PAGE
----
We demonstrate the API concepts based on the following example:


Lets assume you have an app geodata with two languages (en, de) and a schema cities with two fields:

  1. name: String (localizable)
  2. population: Number (not localizable)

Then your content has the following structure in the API:

    "id": "01",
    "created": "2017-02-25T19:56:35Z",
    "createdBy": "...",
    "lastModified": "2017-02-25T19:56:35Z",
    "lastModifiedBy": "...",
    "data": {
        "name": {
            "de": "München",
            "en": "Munich"
        "population": {
            "iv": 1400000

General structure

Please note that each field has an partitioning defined. It says how each field is structured. The most simple partitioning is the invariant partitition, which only allows a single key iv. If the field is localizable we use the iso codes from the languages that you defined in your app settings as keys.

Read more about it at here.

OData Conventions

The Squidex API supports the OData url convention to query data.

We support the following query options.


The $top query option requests the number of items in the queried collection to be included in the result. The default value is 20 and the maximum allowed value is 200.



The $skip query option requests the number of items in the queried collection that are to be skipped and not included in the result. Use it together with $top to read the all your data page by page.


or combined with top


The $search query option allows clients to request entities matching a free-text search expression. We add the data of all fields for all keys to a single field in the database and use this combined field to implement the full text search.


Note: You can either use $search or $filter but not both.


The $filter system query option allows clients to filter a collection of resources that are addressed by a request URL.

Find the city with the english name Munich

https://cloud.squidex.io/api/content/geodata/cities?$filter=data/name/de eq Munich

Find all cities with a population or more than 100000 people

https://cloud.squidex.io/api/content/geodata/cities?$filter=data/population/iv gt 100000

Find all the term items which belong to a certain vocabulary item: let's say you'd like to tag your articles and you'd like to categorize these tags. In this case you would have a term schema and a vocabulary schema. Each term would have a reference field to vocabulary with the validation set to only allow a single element. To find only those term items which belong to vocabulary with id e46aca5e-5067-408f-b90f-ea441314385a you would do the following request:

https://cloud.squidex.io/api/content/testapp/term?$filter=data/vocabulary/iv eq 'e46aca5e-5067-408f-b90f-ea441314385a'

Note: You can either use $search or $filter but not both.


The $orderby system query option allows clients to request resources in a particular order.

e.g. find the top 20 biggest cities by population:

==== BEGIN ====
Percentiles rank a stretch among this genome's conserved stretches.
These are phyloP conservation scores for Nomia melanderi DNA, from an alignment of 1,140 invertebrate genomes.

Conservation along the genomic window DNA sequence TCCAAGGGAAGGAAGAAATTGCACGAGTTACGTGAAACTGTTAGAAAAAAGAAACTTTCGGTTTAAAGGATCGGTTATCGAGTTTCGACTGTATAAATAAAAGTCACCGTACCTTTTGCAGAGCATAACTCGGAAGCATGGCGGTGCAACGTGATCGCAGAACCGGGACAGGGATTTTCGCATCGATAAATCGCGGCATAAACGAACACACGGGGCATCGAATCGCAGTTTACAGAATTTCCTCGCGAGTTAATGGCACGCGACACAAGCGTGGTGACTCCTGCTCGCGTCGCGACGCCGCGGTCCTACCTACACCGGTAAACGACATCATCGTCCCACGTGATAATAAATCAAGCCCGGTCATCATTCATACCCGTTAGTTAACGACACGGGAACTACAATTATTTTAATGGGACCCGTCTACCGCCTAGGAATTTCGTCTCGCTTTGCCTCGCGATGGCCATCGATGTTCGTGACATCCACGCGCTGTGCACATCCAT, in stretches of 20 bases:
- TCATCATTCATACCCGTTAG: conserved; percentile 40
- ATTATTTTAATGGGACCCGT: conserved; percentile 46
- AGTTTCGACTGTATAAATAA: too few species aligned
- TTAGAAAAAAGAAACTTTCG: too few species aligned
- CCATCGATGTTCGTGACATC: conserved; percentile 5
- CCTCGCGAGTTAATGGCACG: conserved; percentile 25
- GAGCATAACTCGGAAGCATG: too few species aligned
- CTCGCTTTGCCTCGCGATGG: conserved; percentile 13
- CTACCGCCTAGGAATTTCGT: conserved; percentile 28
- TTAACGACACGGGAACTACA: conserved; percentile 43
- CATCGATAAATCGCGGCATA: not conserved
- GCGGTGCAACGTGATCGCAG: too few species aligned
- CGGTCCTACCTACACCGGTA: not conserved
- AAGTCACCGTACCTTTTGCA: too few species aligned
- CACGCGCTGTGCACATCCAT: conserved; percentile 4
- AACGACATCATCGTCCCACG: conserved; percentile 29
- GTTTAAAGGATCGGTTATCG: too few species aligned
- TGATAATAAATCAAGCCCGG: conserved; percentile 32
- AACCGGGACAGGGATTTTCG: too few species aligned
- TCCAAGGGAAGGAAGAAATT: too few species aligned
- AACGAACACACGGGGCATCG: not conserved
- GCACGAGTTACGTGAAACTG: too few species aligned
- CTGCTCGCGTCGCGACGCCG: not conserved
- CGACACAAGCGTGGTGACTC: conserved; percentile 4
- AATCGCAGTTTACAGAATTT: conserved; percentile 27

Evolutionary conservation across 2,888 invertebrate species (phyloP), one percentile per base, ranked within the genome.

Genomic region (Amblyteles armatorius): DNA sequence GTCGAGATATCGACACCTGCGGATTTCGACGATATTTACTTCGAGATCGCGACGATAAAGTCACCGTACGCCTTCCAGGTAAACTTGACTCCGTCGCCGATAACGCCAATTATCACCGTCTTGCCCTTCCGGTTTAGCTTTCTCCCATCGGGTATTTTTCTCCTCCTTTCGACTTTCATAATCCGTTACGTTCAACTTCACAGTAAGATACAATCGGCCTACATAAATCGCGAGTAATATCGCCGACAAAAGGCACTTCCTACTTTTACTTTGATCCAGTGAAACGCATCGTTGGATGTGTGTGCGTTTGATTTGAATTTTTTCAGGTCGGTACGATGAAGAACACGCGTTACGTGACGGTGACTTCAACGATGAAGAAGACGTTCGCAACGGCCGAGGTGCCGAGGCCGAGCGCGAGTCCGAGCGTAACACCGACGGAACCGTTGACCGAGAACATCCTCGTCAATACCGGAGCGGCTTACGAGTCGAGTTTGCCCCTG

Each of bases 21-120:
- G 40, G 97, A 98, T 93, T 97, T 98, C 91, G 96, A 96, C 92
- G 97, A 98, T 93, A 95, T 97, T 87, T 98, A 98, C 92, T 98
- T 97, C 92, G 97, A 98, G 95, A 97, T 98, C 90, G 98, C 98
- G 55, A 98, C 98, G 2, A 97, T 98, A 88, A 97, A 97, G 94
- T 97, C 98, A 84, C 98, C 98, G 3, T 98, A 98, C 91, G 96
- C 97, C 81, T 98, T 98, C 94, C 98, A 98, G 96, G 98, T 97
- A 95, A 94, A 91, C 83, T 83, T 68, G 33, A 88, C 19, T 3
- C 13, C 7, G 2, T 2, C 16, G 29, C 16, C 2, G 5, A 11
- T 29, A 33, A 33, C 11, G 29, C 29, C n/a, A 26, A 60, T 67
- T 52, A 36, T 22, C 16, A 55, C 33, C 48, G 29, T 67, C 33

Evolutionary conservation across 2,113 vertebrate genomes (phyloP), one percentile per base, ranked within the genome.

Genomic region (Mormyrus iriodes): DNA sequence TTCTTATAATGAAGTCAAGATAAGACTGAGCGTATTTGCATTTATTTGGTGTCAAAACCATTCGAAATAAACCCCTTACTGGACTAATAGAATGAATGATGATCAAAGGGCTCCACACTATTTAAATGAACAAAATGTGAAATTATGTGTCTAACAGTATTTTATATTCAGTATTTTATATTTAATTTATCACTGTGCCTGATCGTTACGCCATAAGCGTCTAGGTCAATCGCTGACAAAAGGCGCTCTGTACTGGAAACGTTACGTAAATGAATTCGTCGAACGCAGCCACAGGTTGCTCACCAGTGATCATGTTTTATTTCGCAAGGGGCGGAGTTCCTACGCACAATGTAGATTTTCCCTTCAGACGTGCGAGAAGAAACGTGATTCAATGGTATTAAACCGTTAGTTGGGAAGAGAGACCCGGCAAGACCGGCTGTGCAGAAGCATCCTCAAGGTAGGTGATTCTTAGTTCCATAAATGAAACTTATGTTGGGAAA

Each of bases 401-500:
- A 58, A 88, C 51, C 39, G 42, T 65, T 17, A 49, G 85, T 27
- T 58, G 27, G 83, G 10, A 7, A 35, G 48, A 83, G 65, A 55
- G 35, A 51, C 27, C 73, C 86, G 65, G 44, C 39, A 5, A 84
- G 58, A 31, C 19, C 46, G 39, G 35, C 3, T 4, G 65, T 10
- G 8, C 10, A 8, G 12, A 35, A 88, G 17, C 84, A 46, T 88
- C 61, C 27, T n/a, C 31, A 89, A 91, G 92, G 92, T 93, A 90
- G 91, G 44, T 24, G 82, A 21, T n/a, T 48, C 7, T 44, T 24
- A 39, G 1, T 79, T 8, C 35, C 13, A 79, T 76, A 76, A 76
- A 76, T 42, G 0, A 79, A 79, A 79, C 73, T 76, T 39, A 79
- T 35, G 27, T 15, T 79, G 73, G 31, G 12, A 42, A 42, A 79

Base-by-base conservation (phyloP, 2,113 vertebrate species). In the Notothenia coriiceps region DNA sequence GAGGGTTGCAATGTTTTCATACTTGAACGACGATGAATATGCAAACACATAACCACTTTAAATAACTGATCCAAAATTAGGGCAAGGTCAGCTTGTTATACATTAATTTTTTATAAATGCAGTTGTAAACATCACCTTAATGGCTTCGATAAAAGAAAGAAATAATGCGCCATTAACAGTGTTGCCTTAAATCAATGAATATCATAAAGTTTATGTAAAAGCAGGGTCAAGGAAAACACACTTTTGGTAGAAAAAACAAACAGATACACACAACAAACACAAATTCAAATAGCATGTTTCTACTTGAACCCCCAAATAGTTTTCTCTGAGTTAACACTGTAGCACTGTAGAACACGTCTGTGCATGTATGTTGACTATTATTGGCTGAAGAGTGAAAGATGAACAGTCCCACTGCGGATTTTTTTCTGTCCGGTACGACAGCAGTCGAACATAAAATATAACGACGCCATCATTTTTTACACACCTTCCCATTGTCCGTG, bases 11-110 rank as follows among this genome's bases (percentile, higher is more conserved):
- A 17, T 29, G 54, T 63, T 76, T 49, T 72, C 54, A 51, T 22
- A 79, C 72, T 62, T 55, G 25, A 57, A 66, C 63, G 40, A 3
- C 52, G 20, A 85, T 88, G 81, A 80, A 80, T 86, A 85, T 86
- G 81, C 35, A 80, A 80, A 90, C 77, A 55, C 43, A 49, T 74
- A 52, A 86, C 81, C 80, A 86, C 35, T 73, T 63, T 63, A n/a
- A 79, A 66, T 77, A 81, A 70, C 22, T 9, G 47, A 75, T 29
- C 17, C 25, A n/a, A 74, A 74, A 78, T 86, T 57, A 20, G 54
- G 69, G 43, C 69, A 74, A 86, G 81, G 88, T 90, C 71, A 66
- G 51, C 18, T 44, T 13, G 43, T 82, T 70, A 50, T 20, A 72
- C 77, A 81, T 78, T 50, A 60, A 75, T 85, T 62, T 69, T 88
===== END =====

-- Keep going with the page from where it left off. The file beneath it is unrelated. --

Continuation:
https://cloud.squidex.io/api/content/geodata/cities?$orderby=data/population/iv desc$top=20

Read more about OData at: http://docs.oasis-open.org/odata/odata/v4.0/odata-v4.0-part2-url-conventions.html


The API uses the eventual consistency. Events are handled in the background as described under architecture. This means that it can take to up a second until the data is available to the query side. Under very high load it can even take more time. If you receive a success status code when you create or update an content you have the guarantee, that it has been written to the database successfully. You can also make another write operation directly, e.g. to publish the content.

There are some tricks to deal with it in the UI: http://danielwhittaker.me/2014/10/27/4-ways-handle-eventual-consistency-ui/. In our opinion this leads to a more stable and faster UI and server and it is worth it.


The API tracks the version of each content element and provides this information in the ETag content header if you make an update (POST, PUT, PATCH) or if you request a single resource. If you request multiple resources, the version is provided as a field to each entry.

You can use this header for two use cases:

  1. When you make an update you get the new version. This information can be used to find out if your change has already been written to the read store when you receive the same resource after your update.

  2. When you make an update you can use the If-Match header to pass the expected version to the API. If the version does not match to the version in the database another user or client has changed the same resource. Then the 412 (Precondition Failed) status code is returned. You should provide this information to the user and ask if the user wants to reload the data or if the resource should be overwritten (just do not use the If-Match header for the second request).

Read more about the If-Match header at: https://developer.mozilla.org/en-US/docs/Web/HTTP/Headers/If-Match

NOTE: Property names with dashes are not supported in OData. Use underscore instead.

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